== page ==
The newspaper of Imperial College London
 Issue 139, 31 March 2004
£76m centre for clinical imaging«
Tribute to miracle miler Sir Roger«
Harriet’s prime howler!«
International student awards«
Making a grand entrance«
Lowering blood pressure«
It’s a bug’s life«
Will powers IC Trust«
We’re on the map«
Britain the ‘tobacco control time-warp’«
Cutting carbon emissions«
When too much competition can prove unhelpful…«
Emotional intelligence scrutinised«
Move to new headquarters«
Staff Pay and Grading update«
An international night to remember«
Water way to make a splash at College…«
Science soirée at Silwood«
Snap happy…«
In Brief«
Media Spotlight«
What’s on«

When too much competition can prove unhelpful…

AN international team of researchers is challenging conventional wisdom that the more competitive a market is, the more successful it will be.

The study, led by staff based at Wye campus, concludes in the current issue of World Development, that greater competition in African cotton market systems is not always linked to better performance. Rather, in situations where the regulatory framework within the sector is weak, a balance must be struck between the degree of competition and coordination between operators.

With African cotton exports in 2002-03 accounting for 20 per cent of total world output and worth an estimated US $1.56 billion, the researchers from six institutions sought to discover what type of market system works best.

By analysing cotton marketing, processing and export in six African countries, the team discovered that unbridled competition can have negative consequences.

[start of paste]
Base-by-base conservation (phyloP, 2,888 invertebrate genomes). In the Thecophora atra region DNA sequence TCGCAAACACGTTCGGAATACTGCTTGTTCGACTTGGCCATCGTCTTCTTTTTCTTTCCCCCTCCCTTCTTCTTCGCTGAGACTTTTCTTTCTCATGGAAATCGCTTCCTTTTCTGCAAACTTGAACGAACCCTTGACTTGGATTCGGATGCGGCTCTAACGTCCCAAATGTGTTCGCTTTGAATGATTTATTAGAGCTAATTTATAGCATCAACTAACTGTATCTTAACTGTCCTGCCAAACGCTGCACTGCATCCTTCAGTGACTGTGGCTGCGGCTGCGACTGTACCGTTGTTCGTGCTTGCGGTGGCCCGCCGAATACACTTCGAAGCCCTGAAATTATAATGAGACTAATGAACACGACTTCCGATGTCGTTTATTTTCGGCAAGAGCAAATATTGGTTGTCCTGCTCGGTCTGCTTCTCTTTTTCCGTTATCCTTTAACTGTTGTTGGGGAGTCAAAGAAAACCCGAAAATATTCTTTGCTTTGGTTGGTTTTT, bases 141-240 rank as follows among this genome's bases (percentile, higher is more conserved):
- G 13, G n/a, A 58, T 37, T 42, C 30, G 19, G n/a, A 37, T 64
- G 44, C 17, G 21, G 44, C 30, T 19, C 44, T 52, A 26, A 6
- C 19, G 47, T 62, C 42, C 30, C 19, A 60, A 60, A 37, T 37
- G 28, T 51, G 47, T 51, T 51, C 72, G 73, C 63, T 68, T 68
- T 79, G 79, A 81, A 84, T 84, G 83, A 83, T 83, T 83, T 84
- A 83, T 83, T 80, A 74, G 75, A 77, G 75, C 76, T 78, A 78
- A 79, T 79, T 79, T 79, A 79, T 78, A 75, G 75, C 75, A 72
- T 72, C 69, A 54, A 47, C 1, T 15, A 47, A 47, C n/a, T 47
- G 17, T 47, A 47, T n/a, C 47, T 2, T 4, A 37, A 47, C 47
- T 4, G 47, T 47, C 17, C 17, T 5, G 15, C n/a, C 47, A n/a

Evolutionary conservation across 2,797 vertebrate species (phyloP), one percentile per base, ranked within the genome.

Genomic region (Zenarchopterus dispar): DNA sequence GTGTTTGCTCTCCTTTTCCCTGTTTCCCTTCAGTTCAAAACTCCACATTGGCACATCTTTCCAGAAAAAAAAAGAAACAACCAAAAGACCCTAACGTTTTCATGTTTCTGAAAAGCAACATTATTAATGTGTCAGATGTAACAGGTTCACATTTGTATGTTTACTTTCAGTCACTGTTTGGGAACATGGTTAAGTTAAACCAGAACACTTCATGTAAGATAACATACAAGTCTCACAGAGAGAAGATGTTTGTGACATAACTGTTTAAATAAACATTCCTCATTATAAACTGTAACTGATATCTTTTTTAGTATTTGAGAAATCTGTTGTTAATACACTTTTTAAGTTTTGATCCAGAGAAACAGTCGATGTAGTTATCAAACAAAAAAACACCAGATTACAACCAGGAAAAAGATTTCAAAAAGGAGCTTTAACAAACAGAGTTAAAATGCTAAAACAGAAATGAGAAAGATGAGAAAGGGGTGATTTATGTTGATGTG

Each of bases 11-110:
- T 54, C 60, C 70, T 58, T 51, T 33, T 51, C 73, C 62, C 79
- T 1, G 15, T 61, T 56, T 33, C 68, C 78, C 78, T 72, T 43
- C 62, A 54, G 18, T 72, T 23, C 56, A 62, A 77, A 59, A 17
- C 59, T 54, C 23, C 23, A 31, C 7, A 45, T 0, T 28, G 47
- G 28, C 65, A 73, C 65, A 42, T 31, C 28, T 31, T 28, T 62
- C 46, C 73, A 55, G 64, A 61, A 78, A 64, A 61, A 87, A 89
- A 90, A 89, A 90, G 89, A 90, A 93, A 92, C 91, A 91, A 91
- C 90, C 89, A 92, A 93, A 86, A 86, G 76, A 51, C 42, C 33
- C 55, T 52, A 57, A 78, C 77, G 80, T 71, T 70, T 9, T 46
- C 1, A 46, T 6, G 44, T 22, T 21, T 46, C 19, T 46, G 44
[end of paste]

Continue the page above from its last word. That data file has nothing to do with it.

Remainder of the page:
While some competition in the cotton sector is desirable to keep producer prices up and encourage innovation, the quality of cotton has to be managed and poor producers need access to production inputs and technical advice, they claim.

Economist and research fellow, Colin Poulton, department of agricultural sciences and lead author of the study explained: “Trade liberalisation in the cotton market is high on the political agenda following the collapse of the world trade talks last autumn. Much attention has been focused on the need to abolish the huge subsidies that countries like the United States and EU give to their farmers.

“Cotton is one of the major exports for almost a third of African countries and it is one of very few commodities in which Africa’s share of world exports has increased over the past 20 years.

“Millions of poor households are heavily dependent on cotton for their livelihoods.

“We’ve looked at how liberalised African cotton sectors can best be organised, so as to continue to compete effectively on the international market and to respond to any new opportunities that arise.”

The researchers identified three distinct types of market structure-concentrated, market-based system, local monopoly system and numerous small players system-that have evolved in response to the challenges of privatisation.

The concentrated, market-based system found in Zambia and Zimbabwe has been most successful in meeting common coordination challenges while still maintaining reasonable prices to consumers, they concluded.

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